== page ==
Category: Float Modulating Valves



Float valves are used primarily in surge tanks to self-regulate flow.  When high bather loads create displaced water or a surge, commonly found in competition and large body pools, the surge tank handles the overflow.  The concept is a balance which influences the water level in the tank (also known as the surge pit).  The more the difference, the more the water wants to rush from the pools bottom outlet (main drain).  If this flow exceeds the pumps needs, it will flow into and begin to fill the pit.  As the water level rises in the pit from this additional surge, the pressure diminishes demanding less flow from the main drain pipe.  The equilibrium is established and the water stops rising in the pit and the flow is controlled to the flow rate that the pump is designed for.  The float valve raises allowing water to enter the pit in surge conditions and lowers when the water level is modulated.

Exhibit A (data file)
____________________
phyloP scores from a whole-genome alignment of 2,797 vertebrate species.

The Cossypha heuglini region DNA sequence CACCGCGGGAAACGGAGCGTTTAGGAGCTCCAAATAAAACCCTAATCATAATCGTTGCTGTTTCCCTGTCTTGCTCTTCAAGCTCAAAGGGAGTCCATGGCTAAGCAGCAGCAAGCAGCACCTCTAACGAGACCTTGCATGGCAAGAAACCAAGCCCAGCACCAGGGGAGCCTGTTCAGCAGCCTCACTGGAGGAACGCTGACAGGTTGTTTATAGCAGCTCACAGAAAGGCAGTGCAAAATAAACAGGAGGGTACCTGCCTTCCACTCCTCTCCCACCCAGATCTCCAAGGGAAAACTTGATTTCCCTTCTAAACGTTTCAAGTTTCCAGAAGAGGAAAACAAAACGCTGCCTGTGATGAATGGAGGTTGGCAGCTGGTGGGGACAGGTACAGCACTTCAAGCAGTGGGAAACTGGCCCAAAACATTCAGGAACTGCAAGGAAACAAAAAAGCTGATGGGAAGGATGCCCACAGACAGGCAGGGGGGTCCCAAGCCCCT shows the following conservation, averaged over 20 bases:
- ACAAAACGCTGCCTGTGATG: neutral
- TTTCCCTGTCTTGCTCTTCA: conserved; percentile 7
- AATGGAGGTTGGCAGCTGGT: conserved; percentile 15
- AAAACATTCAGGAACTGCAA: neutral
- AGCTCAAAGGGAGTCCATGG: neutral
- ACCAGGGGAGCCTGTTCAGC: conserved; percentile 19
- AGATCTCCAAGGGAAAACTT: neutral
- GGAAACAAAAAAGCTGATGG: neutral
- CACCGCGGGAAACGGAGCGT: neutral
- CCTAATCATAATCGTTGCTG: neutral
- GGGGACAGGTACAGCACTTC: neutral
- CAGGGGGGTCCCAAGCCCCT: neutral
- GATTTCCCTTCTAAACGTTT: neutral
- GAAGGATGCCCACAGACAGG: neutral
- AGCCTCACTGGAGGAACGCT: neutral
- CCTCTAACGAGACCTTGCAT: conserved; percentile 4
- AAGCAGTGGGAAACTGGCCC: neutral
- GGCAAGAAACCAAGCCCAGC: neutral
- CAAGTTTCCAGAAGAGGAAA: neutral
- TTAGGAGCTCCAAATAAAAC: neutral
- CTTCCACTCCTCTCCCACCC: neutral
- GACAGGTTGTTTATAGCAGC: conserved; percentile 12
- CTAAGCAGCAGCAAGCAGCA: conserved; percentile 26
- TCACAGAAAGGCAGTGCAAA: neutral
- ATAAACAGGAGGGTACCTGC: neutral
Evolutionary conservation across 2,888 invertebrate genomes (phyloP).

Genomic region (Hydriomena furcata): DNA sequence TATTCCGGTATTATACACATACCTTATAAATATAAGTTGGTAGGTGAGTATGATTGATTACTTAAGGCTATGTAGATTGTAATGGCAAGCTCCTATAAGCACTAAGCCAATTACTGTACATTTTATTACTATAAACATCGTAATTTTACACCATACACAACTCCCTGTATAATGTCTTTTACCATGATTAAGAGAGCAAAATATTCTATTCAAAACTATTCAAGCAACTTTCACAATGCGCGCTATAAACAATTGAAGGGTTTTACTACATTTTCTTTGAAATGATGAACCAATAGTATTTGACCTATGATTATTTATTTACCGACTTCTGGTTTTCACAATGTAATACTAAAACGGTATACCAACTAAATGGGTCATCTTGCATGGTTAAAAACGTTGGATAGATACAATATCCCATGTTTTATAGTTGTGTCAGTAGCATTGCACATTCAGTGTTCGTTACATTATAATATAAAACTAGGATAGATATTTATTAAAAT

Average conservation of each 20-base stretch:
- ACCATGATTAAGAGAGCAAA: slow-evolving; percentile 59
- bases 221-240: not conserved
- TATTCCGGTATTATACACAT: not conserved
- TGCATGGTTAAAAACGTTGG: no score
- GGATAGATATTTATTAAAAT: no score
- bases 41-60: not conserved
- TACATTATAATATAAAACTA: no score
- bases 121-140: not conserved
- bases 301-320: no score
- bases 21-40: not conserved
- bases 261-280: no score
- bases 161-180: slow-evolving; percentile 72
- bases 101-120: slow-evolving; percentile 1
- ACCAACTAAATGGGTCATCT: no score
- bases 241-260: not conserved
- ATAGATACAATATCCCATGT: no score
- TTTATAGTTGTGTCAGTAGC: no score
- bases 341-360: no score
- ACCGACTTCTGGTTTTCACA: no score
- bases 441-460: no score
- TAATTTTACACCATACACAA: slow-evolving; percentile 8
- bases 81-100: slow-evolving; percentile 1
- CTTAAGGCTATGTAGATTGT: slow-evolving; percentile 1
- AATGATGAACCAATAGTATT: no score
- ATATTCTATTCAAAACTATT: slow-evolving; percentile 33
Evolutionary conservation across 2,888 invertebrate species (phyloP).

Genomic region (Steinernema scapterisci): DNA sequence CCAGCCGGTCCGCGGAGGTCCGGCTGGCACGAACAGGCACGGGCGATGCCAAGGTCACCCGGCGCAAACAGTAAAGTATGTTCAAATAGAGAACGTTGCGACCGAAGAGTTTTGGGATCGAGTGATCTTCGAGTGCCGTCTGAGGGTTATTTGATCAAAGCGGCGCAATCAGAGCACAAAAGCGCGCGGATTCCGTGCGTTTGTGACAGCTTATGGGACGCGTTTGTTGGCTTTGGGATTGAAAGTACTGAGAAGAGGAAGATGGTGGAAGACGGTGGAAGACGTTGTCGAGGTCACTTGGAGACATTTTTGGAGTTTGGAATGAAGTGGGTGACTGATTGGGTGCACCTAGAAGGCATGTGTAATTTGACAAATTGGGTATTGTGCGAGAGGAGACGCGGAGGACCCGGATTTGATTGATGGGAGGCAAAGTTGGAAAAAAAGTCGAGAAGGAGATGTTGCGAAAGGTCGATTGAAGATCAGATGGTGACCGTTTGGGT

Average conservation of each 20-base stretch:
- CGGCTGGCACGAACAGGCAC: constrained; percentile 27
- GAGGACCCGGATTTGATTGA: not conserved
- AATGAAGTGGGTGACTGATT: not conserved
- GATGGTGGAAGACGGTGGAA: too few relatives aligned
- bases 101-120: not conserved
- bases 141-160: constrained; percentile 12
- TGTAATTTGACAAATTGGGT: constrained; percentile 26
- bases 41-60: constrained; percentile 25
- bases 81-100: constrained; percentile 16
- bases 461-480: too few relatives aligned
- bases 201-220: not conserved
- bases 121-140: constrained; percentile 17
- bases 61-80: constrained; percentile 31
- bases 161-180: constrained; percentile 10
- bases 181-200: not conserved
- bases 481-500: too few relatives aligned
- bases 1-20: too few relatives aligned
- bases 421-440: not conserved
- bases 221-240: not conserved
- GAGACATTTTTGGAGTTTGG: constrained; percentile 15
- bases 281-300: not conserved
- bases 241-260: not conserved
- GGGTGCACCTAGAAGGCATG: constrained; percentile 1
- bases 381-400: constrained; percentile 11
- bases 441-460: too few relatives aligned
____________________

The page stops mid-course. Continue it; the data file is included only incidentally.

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Modulating (float) valves are not tight-closing, in fact, our valves are designed to pass some flow when the ball is in the full up or “closed” position, so as not to stop main drain flow entirely.  The optimum operating condition for the float controlled valve is between 60% and 70% open.  The resistance to flow between these two opening positions establishes the minimum depth required for the center of the main drain line so that the desired flow can be maintained.  If the depth and size of the line are incorrect the proper flow rate will not be attainable.  See table #1 for values of depth versus flow.  Use the charts given to select a valve and minimum depth needed to achieve the flow rate for the pool turnover you require.  Note that the depth from the chart is not all that is required.  To this depth you must add an estimate of the losses in the main drain line before the valve.  The valve tables are limited to a maximum water velocity of six feet per second.  This velocity will generally give line losses which are much smaller than the losses through the modulating valve. 

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